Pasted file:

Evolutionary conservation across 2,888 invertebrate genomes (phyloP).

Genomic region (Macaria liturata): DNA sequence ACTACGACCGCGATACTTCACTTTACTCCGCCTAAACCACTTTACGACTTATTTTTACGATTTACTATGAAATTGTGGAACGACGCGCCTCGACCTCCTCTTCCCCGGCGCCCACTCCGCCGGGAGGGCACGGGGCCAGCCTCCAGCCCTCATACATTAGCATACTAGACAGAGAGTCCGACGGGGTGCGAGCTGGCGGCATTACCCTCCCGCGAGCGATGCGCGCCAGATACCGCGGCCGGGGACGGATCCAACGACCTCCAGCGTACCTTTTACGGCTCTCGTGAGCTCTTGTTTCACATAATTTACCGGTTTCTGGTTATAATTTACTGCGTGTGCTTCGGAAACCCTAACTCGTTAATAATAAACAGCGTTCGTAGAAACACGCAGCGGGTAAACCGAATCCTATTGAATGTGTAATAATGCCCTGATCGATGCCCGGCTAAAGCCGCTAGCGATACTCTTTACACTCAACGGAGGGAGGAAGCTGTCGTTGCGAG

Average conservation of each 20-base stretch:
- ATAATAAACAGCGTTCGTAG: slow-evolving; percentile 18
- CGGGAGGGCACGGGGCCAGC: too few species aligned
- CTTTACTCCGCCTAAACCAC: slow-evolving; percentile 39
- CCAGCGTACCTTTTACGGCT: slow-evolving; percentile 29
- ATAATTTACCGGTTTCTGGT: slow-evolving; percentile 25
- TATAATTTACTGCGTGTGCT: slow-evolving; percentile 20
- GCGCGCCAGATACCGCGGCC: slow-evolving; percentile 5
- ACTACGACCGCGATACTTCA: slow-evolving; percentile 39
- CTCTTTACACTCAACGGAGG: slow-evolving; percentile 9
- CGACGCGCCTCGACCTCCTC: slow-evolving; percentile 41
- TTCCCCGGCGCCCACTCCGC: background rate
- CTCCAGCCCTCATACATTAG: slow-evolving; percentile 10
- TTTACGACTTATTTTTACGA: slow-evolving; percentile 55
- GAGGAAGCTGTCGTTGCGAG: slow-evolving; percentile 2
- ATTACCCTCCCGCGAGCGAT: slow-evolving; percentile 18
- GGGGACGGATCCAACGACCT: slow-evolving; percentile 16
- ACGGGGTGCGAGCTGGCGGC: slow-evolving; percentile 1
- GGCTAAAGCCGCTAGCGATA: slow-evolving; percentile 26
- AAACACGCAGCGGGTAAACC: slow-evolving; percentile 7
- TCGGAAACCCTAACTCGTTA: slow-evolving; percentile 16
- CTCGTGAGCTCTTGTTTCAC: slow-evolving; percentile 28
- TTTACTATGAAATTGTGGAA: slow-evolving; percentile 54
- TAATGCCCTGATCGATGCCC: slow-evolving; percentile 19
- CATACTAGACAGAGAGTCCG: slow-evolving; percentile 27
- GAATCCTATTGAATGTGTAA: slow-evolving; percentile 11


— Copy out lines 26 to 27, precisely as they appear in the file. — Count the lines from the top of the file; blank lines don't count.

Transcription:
- TAATGCCCTGATCGATGCCC: slow-evolving; percentile 19
- CATACTAGACAGAGAGTCCG: slow-evolving; percentile 27